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Brown Brothers and CSIRO look to climate-proof grapes

Brown Brothers and CSIRO look to climate-proof grapes

Brown Brothers’ end-of-vintage party is an annual event, with last Friday’s marking 130 harvests for the family-owned company that owns six vineyards across 840 hectares in Victoria and Tasmania.

But lately, the date for the party has shifted left in the company calendar.

Dean Carroll is the second chief executive from outside of the family to lead the business.

“The average harvest time [used to] start in mid to late February,” Brown Brothers chief executive Dean Carroll says. “These days, it’s closer to Australia Day and sometimes earlier.”

Carroll says the company is very conscious of the consequences of a changing climate and its effect on viticultural operations.

“The whole vintage is starting earlier and becoming more intense. Everything is ripening closer together than what was historically the case.”

The 2019 vintage for the King Valley – Brown Brothers’ base in northern Victoria – saw the trend continue.

“Just like many other regions, this vintage in the King Valley has been hot and dry, compressing the harvest period,” says Craig Robinson, an independent winemaker and wine expert for Dan Murphy’s, one of Brown Brothers’ biggest customers.

In order to address the growing disruption caused by climate change, Brown Brothers has invested in CSIRO research which aims to develop new grape varieties that boast a higher tolerance to the types of environmental challenges poses by climate change.

“We’re trying to get different varieties that will grow in warmer climates or with less water,” Carroll says. “If we can find varieties that cope better with what we see as being a hotter and hotter climate then we’ll have a way of combating that.”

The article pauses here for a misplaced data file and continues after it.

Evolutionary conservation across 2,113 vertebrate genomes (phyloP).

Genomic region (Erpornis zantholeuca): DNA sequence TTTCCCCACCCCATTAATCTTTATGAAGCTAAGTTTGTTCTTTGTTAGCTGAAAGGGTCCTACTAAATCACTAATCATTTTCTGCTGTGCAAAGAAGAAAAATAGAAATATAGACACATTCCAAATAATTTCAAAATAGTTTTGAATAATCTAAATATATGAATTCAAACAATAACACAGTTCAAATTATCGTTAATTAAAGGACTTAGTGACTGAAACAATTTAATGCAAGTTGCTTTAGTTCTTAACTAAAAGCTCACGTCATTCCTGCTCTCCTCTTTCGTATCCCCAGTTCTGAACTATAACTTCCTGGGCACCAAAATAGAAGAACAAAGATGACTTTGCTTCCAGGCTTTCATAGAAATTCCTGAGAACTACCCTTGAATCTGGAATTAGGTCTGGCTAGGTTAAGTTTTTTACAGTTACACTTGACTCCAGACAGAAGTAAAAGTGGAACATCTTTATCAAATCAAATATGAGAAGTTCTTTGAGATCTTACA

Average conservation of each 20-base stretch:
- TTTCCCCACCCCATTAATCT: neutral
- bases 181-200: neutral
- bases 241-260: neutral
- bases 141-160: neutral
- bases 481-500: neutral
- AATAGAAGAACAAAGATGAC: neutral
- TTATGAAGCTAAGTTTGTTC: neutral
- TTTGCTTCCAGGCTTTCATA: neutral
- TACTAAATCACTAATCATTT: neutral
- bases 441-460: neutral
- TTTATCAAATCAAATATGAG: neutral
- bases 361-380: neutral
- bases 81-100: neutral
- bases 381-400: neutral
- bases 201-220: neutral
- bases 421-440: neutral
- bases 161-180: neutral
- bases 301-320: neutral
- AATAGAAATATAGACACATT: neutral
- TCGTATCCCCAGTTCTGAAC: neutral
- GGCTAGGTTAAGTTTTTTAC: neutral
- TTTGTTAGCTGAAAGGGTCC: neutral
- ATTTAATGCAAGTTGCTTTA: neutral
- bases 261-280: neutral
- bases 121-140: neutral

From petrie dish to palate

Developing new varieties has a long lead time, Carroll says. New cultivars are developed by CSIRO and once a variety is ready to be tested, Brown Brothers will graft the plant on to existing mature vines.

“[CSIRO] will have developed the plant, then we’ll plant it to see how it grows, what sort of temperature it deals with, what sort of fruit it produces in different circumstances,” Carroll says.

With six CSIRO-designed varieties currently in the pipeline, Brown Brothers’ Kindergarten vineyard and winery are where the new fruit is grown.

Once fruit from a variety being trialled is ready, small wine batches are made before Brown Brothers turns to customers to understand whether the flavour and style is likely to get traction in the market. Carroll says they have had success in the market with some new cultivars. Cienna, for example, now has a strong presence in the market, with 900,000 litres sold annually. Other experimental varieties, however, may not make it past the cellar door.

Climate drives Tassie acquisitions 

Brown Brothers’ embrace of innovation lead the company to look at how its vineyards will be affected by climate change at a time when the public narrative remained incoherent and other businesses were still yet to recognise incoming risks.

Carroll says this was the catalyst behind the company's decision to spend $32.56 million on three vineyards over 400 hectares in Tasmania's Tamar Valley in 2010.

Ross Brown, the then CEO, said at the time the move was to mitigate the risks poses to its mainland vineyards by ensuring it had a cooler production base that was less exposed to climate change.

Ross Brown was at the helm in 2010 when the Tasmanian vineyards were acquired.  Photo: Wayne Taylor

“We started to treat all of our vineyard assets as being basically two degrees warmer than what they were back in 2008–2009,” Carroll says.

“And when we did that we started to realise that our coolest climate land wasn’t going to meet the needs of what we were after. The asset in Tasmania came up, they sit at the perfect intersection of cool climate [and a] great source of sparkling [grape varieties].”

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